If Goode passes on the race, and some Republicans believe he will, the GOP is excited about either Virginia Del. Rob Bell or Virginia state Sen. Robert HurtRobert HurtDemocrat defeats controversial chair of House Wall Street subpanel Republican groups launch final ad blitz in key House battlegrounds Armed protester stands outside Dem's office for 12 hours MORE. Bell has met with the National Republican Congressional Committee (NRCC). And Hurt said he would only consider the race if Goode opts to stay out of it.

Democrats point out that Perriello outperformed Obama in the district and, as a member of the Democratic Congressional Campaign Committee’s (DCCC) Frontline Program, has launched aggressive outreach and fundraising operations. Perriello knows he’s a target, and his staff pointed to the almost $223,000 he raised last quarter as an indication he is taking the race seriously.

And one source close to Perriello said his team would welcome a rematch with Goode, who made several gaffes in last year’s race.

Nye is next on Republicans’ list. 

But the GOP appears to be having trouble recruiting a candidate. Drake isn’t running again. State Sen. Ken Stolle, who was mentioned early as a possible candidate, opted against the race. Former Amerigroup CEO Jeffrey McWaters is also passing on it, as is Virginia Beach Councilmember Rosemary Wilson.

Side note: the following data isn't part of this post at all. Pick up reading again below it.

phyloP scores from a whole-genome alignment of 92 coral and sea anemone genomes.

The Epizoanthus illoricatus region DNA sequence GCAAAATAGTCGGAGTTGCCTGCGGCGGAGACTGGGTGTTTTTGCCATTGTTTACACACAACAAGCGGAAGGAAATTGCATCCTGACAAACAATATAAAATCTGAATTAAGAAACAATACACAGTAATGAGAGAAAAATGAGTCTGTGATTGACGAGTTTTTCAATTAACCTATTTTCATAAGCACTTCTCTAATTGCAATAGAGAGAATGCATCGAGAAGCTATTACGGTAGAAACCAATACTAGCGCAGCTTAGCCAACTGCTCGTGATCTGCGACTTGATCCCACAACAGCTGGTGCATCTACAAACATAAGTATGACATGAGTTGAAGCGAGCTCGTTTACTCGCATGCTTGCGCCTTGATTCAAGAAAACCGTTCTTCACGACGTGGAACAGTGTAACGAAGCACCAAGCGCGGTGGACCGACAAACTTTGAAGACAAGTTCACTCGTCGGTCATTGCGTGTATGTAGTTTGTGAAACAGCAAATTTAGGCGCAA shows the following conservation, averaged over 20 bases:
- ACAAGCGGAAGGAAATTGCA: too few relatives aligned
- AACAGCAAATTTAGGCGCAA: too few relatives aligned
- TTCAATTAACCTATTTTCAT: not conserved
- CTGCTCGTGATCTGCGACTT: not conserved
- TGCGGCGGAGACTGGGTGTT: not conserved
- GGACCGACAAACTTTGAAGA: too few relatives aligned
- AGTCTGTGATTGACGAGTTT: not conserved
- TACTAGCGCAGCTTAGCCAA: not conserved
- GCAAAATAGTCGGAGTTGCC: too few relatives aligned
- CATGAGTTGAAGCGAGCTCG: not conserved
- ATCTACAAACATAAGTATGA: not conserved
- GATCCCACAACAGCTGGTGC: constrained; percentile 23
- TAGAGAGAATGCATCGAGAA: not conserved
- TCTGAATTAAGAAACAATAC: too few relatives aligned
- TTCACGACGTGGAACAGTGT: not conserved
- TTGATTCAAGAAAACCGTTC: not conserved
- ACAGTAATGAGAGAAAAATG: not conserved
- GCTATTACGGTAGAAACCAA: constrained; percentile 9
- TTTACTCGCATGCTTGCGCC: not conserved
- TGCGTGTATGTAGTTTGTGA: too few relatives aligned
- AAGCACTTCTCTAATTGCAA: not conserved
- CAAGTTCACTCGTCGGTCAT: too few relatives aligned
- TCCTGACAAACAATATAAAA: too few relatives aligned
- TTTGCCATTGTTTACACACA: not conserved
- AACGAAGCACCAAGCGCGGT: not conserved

Only Chuck Smith, an attorney and former Marine, has filed paperwork for the seat. Richard Maddox, a former city council member and businessman; Virginia Beach Councilman Ron Villaneuva; and local car dealer Scott Riegell are other names that have surfaced.

Republicans claim they aren’t worried about recruitment and said they are currently meeting with several possibilities. They also note that since Virginia is focused on the 2009 state elections, it will likely take longer to nail down candidates for the 2010 cycle.

Like Perriello, Nye, another Frontline member, is ratcheting up his fundraising. He raised nearly $381,000 in the first quarter, among the highest for any freshman Democrat. Nye’s staff also points out that the 2nd district, which is composed of southeast Virginia, is more independently minded than most realize.

Indeed, the 2nd district isn’t as predictably Republican as Perriello’s district, Roberts, the James Madison professor, noted. Nye’s district is more fluid, as a lot of military families move in and out of the area.

“That district is much more in flux,” Roberts said. “It is much more urban that Perriello’s district and there is a lot more non-Virginians that vote there.”

And while the GOP would love to knock off Connolly, they admit it would be their biggest reach. Keith Fimian, the 2008 candidate, is said to be considering another run, but most observers believe the district has turned blue and the Republicans were only holding the 11th district because of former Rep. Tom Davis’s (R) incumbency. Davis retired last year. 

Connolly, who is the president of the freshman Democratic class, is ready for all challengers.

“I always run like the devil’s at my heels,” he said. “I don’t know any other way to run for office.

“I take the threat very seriously,” he added.